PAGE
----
Sermons at Pearl seek to engage the ancient stories, poems, and letters in the Bible through imaginative oration that rouses our wholeness as human beings. The act of the sermon at Pearl is space to ponder the sacred, opportunity to consider the mystery and love of God, and provocation to slow down, to think deeply, and to be stirred and inspired to bountifully live.
Current series: Rhythms and Values
As many of us return to more consistent pace and pattern, after summer, it can be helpful to remember and reflect upon why we do what we do. This sermon series therefore intends to remind us of the rhythms that we are intentionally cultivating together and it celebrates our values, which define the fundamental elements of our essence and character.
It is common to spend time reading particular verses, sections, chapters, or specific books in the Bible. However, this practice makes understanding how the whole Bible fits together and comprehending its larger motifs, difficult to follow. So, this series intends to cover every book in the Bible, in two weeks. Week One will propose a framework for how all of the books of the Bible work together and it will begin to cover the books that do not progress the Bible’s overall story. Week Two will pick up where Week One left off by covering the remainder of the books that do not progress the biblical narrative and then it will conclude by telling the story of the Bible.
Oversight Team Reflections
During the month of August each year, we take time to hear from the hearts of our Oversight Team as they share their dreams for Pearl Church.
This sermon series explores an ancient letter that remains relevant for Christians today, who like the Galatians, come to realize that their Christianity is not actually representative of Jesus’ good news to the world. The apostle Paul is indignant with the churches in Galatia because they have turned from a gospel of grace to a gospel of works. According to Paul, this means that the Galatians have forsaken good news and replaced it with bad news. He therefore writes a letter to remind the Galatians about the good news of Jesus and to compel them to return to a gospel of grace. This series therefore intends to do the same: to remind us that Jesus’ gospel is deeply good, and to compel us to live abundant lives enveloped and animated by glorious grace.
This sermon series intends to ponder divinity. To be clear, the point of this series isn’t to boil divinity down to fifteen points, or one hundred points, or one thousand points – as if we can exhaust definition for the ineffable. Nor is this series an attempt at explaining God in systematic theology categories such as communicable and incommunicable attributes. That’s been done before and it’s often onerous, which ironically, doesn’t feel very divine. Instead, this series seeks to delight in pondering crazy, confusing, beautiful, and textured attempts at understanding and appreciating ultimate reality, by considering ancient stories and thoughts about God in the Hebrew scriptures and in the New Testament.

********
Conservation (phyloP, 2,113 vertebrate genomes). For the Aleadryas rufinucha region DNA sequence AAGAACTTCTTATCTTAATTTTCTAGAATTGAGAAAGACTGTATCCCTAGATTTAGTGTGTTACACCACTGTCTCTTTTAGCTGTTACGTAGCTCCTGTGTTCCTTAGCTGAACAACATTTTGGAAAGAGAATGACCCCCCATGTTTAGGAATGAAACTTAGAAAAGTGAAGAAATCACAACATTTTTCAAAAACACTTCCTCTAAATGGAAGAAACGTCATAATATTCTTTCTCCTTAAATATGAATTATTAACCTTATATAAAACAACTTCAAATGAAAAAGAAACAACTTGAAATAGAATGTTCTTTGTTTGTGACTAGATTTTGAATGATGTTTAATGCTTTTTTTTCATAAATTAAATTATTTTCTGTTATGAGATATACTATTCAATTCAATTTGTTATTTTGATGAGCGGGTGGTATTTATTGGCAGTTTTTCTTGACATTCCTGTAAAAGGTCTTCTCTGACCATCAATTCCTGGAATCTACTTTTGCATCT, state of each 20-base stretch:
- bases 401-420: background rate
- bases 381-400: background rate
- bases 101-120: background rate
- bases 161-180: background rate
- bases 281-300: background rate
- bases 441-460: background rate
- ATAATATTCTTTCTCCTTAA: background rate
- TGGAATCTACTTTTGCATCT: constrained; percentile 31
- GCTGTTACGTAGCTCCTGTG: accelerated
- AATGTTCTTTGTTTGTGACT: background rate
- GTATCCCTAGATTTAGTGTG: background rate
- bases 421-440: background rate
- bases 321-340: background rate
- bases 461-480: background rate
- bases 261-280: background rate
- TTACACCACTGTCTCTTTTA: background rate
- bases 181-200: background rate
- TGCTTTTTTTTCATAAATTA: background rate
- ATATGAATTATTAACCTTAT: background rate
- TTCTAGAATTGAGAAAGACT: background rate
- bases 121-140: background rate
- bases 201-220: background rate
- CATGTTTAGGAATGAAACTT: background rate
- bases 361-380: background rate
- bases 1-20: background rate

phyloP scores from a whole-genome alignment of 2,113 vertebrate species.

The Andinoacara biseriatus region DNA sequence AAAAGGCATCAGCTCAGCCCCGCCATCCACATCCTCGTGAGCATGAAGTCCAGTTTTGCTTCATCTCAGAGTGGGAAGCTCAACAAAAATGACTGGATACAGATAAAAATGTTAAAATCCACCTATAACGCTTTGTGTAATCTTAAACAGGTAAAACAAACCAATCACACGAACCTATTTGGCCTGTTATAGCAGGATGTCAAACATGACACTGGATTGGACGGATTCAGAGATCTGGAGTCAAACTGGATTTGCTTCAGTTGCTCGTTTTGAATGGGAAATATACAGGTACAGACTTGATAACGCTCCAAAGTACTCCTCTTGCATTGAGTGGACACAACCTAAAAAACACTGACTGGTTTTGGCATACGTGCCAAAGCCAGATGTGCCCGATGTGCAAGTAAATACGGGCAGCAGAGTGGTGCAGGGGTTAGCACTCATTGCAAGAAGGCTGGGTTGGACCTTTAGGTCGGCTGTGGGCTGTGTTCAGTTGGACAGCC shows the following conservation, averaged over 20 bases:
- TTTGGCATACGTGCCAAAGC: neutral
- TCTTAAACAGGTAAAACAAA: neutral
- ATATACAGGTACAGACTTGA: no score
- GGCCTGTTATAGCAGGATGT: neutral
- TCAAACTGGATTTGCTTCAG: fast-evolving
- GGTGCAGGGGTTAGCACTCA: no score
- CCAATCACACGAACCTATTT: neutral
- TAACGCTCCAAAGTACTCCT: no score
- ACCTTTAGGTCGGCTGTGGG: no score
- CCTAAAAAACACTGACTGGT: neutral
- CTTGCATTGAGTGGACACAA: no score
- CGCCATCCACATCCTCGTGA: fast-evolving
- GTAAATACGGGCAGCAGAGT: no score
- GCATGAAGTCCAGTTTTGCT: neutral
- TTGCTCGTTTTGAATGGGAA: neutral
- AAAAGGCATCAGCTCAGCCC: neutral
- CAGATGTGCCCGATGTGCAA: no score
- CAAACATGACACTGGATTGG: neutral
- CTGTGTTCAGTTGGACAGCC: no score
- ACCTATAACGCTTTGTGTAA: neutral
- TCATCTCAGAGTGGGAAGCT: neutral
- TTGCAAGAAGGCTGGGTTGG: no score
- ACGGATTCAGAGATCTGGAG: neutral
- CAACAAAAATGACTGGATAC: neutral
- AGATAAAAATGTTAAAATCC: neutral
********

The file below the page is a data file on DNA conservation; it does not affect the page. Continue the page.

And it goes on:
An Ode to Easter: Eastertide 2018
An ode seeks to celebrate a particular subject in the form of a song or poem. In this same spirit, this sermon series intends to offer odes to several Easter themes that encourage our celebration of the sheer glory of Easter. Those themes that we will seek to laud will include gardens, peace, repentance, care, fruit, and love. Our hope in celebrating these themes however, is more than joy or thanksgiving. It is participation. We desire these themes to have meaning, relevance, and consequence for our community in this season of Easter, 2018.
Cross Carrying: Lent 2018
Five times, Jesus is quoted as telling his followers to take up their cross. But what exactly does that mean? Is cross carrying a metaphor for suffering? If so, how does one carry suffering? Is cross carrying a path that leads to crucifixion? If so, what does that look like today, when people aren’t being crucified? Throughout Lent we are encouraged to participate in Jesus’ passion, which includes suffering, cross carrying, and death on a cross, but what does it mean for us to carry a cross, today? What does it look like for us to be the kind of Jesus followers who do what Jesus exhorts, which is to pick up their cross and follow him?
This sermon series seeks to explore the meaning of cross carrying. Then, in the midst of this exploration, it intends to offer practical ways of carrying crosses that align our lives with Jesus’ way of being in the world. Finally, this series hopes to cast a vision for cross carrying that extends beyond just suffering and death, to the glory and new life that Jesus says is the result of following him.
Voices from the Wilderness: Epiphany 2018
In Epiphany the church basks in the light of Christ revealed to us. Yet simultaneously we live in a world divided by difference, riven by power structures that alienate and marginalize. To our surprise, the light of God shines upon us from the other, as God listens attentively to the voice of cries from the wilderness. In showing his mercy to the oppressed, God is revealed to them in ways the powerful do not know, so that our salvation is wrapped up into listening to their voices.
This sermon series situates us as attentive listeners to theological voices that cry out from the wildernesses of oppression and injustice in our society. After laying a theological groundwork for attentive, non-reactive listening to marginal experiences of God, we will train our attention on three voices that are too often diminished at the table in American Christianity. Across the power-divide of race, we will hear the witness of black theology to the God who liberates. Across the power-divide of gender, we will hear from feminist and queer theologians who witness to the God who overcomes binaries. And across the power-divide of class, we will listen to Latin American theologians who discover the preference of God for the poor.